J. D. Heyes
November 4, 2013
As I’ve written before, the sum of U.S. government “entitlement” programs are not simply expensive, they are unsustainable. And now, there is evidence that the fastest growing entitlements – those that comprise “welfare” – will soon approach a mind-boggling $1 trillion a year.
Talk about unsustainable; think Detroit on steroids.
A new study by Republicans on the Senate Budget Committee found that, over the past five years, the country has spent a whopping $3.7 trillion on welfare programs. To fully understand the gravity of that, take a peek at this chart, which shows spending on welfare programs versus spending on transportation, education and NASA (click here).
Broad range of programs make them hard to track
As noted in the group’s report:
“We have just concluded the 5th fiscal year since President Obama took office. During those five years, the federal government has spent a total $3.7 trillion on approximately 80 different means-tested poverty and welfare programs. The common feature of means-tested assistance programs is that they are graduated based on a person’s income and, in contrast to programs like Social Security or Medicare, they are a free benefit and not paid into by the recipient.”
Furthermore, the GOP senators said, “The enormous sum spent on means-tested assistance is nearly five times greater than the combined amount spent on NASA, education, and all federal transportation projects over that time. ($3.7 trillion is not even the entire amount spent on federal poverty support, as states contribute more than $200 billion each year to this federal nexus – primarily in the form of free low-income health care.)”
In their report, the senators pointed out that the welfare budget is “fragmented,” and because of that, “effective oversight” is “nearly impossible.” For example, they said, food stamps are only one of 15 federal programs that provide some sort of food assistance.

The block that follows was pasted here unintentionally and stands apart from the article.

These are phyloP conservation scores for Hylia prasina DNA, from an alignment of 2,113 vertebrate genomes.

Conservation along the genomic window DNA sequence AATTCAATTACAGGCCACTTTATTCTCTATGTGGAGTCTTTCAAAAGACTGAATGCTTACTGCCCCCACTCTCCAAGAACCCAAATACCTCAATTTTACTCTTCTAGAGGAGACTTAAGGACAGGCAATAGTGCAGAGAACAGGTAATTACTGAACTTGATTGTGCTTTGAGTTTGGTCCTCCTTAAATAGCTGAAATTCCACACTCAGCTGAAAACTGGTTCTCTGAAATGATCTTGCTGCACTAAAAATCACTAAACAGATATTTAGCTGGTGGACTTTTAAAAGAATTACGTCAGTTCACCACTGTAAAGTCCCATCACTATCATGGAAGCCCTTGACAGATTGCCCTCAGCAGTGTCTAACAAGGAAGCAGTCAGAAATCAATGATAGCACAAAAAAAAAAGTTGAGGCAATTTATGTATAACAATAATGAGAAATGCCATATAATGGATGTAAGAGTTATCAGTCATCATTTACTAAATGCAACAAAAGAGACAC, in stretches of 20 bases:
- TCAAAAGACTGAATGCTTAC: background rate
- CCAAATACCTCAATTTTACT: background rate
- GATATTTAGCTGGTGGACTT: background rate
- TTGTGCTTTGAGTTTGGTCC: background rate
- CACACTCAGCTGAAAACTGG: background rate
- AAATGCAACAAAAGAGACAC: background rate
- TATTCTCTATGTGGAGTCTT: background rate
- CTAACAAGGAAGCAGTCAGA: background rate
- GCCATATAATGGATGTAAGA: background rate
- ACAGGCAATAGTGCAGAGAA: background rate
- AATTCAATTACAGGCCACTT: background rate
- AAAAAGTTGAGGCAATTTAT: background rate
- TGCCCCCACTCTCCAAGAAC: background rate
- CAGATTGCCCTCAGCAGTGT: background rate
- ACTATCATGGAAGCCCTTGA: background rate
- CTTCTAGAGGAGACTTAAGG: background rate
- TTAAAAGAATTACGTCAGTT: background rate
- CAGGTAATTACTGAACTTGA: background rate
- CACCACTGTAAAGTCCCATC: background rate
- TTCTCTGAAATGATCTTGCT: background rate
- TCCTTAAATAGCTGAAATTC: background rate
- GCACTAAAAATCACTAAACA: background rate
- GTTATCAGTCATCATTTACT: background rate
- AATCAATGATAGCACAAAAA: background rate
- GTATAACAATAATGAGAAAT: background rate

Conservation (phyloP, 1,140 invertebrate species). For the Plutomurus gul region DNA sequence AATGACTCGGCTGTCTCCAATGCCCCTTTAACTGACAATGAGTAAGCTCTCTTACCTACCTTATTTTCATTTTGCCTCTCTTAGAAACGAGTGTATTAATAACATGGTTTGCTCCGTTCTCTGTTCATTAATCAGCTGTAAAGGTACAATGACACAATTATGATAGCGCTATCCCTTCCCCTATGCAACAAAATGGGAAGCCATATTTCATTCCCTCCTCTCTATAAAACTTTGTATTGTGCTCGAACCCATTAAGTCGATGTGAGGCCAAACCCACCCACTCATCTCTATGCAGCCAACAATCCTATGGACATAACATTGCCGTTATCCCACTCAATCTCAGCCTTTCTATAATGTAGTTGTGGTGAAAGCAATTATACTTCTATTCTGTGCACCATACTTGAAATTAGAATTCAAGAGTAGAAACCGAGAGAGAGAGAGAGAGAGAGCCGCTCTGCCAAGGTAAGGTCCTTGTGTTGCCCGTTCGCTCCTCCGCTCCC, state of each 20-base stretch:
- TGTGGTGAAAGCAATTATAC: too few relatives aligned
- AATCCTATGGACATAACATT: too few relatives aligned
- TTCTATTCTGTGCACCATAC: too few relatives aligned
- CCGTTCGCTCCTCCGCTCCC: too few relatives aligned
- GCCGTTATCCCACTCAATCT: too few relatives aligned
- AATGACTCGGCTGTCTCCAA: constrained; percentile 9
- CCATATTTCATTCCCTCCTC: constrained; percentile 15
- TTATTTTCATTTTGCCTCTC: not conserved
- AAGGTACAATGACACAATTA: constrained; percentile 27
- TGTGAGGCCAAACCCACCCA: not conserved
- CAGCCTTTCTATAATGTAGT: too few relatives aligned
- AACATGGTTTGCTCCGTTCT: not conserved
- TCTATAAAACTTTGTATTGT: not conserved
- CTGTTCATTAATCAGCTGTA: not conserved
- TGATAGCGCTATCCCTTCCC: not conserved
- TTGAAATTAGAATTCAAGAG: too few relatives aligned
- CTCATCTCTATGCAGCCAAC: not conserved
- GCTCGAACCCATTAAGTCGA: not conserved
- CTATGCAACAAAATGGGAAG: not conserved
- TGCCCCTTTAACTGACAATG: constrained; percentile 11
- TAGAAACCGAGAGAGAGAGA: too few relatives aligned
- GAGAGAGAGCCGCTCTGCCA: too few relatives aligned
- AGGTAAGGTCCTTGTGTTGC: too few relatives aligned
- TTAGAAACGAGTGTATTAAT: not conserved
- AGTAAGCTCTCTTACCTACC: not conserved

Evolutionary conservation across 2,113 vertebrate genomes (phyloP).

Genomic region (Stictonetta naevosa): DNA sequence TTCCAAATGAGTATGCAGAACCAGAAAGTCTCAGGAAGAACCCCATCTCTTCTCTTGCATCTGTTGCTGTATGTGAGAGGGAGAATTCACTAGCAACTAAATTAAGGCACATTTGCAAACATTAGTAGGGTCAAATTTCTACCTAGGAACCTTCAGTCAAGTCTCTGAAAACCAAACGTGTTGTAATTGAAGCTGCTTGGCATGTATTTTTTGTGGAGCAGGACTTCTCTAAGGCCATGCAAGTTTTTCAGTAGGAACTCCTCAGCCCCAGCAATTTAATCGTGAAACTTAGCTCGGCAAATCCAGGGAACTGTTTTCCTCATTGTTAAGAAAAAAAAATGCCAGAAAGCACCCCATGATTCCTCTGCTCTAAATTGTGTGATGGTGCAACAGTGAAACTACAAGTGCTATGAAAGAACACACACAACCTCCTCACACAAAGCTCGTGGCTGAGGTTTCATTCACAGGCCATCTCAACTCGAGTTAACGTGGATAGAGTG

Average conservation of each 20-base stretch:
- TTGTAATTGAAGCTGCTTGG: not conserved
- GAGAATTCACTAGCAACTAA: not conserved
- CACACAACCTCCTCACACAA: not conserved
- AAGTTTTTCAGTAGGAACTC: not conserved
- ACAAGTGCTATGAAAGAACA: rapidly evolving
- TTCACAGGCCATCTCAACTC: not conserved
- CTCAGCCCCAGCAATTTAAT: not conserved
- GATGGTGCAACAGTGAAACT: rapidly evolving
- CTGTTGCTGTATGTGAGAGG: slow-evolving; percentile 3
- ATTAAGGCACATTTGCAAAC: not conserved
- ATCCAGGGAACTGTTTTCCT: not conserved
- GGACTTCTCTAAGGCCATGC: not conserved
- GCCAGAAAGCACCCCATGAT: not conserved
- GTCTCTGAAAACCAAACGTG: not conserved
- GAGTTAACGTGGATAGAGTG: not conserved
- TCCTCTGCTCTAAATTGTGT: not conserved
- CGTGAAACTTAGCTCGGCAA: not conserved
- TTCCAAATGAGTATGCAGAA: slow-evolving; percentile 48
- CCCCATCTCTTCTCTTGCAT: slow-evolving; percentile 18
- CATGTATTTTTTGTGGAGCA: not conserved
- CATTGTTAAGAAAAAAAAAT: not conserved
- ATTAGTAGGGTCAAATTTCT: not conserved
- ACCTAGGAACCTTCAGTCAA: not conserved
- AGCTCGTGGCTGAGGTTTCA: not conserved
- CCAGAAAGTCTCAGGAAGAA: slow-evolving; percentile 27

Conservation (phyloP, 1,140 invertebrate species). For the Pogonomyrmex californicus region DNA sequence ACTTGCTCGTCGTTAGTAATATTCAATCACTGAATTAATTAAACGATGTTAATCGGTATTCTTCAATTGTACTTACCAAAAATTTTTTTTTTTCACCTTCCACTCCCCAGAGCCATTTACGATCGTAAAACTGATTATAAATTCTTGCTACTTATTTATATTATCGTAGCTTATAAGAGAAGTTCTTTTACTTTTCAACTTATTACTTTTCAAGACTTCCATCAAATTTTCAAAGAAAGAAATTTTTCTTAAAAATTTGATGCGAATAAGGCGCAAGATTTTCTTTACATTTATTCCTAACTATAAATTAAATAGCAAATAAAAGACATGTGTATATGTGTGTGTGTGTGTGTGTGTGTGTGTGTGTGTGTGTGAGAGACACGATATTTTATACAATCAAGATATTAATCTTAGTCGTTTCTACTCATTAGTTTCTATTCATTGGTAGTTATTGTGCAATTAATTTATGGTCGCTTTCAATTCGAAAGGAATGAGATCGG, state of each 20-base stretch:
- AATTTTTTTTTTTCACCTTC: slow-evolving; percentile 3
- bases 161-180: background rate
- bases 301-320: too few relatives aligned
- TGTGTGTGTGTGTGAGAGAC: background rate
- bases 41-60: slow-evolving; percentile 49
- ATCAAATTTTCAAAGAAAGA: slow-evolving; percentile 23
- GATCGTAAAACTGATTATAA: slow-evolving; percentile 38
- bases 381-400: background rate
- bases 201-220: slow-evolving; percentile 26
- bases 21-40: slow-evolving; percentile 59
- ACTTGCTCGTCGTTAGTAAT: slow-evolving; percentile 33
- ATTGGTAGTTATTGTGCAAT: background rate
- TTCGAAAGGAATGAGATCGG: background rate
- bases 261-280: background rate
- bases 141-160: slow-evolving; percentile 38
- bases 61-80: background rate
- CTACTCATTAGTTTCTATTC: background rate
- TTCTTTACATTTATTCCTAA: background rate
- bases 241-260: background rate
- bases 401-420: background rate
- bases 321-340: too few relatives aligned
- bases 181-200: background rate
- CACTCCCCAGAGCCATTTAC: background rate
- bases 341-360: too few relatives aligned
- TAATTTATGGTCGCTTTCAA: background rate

The broad range of programs also makes it possible to disguise “the scope of the budget from both taxpayers and lawmakers alike. For instance, it is easier for anti-reform lawmakers to oppose food stamp savings by obscuring the fact that a household receiving food stamps is often simultaneously eligible for a myriad of federal aid programs including free cash assistance, subsidized housing, free medical care, free child care, and home energy assistance,” they said.
The report also pointed out that, in other industrialized countries, lawmakers have managed to both curb benefits and reign in programs.
“In the UK,” says the report, “six of the nation’s welfare programs have been consolidated into a single credit and total benefits have been capped at ?26,000 (about $42,100 per family) in an effort to both improve standards and decrease net expenditures. A similar reform concept in the United States – combining welfare spending into a single credit – would still result in a surprisingly large welfare benefit while reducing expenditures and allowing for reforms that encourage self-sufficiency.”
Continuing, the group said that a CATO Institute study “found that an average household in the District of Columbia currently receiving the six largest federal welfare benefits (Medicaid, TANF, SNAP, etc.) receives assistance with a converted cash value of $43,000. In Hawaii, it’s $49,000. Hypothetically, if net benefits from these myriad programs were combined into a single credit and capped at even 95 percent of that very large amount, it would save taxpayers billions while enabling reforms to promote self-sufficiency, reduce the penalty for working, and make the system fairer for taxpayers.”
In recent months, the Congressional Budget Office (CBO), a non-partisan entity, said the nation’s budget deficits and debt, which are driven by excessive spending on entitlements, are unsustainable.
Just last month, the CBO warned that, without any changes in policy or law, the national debt would hit 100 percent of annual GDP by 2038.
This article was posted: Monday, November 4, 2013 at 6:07 am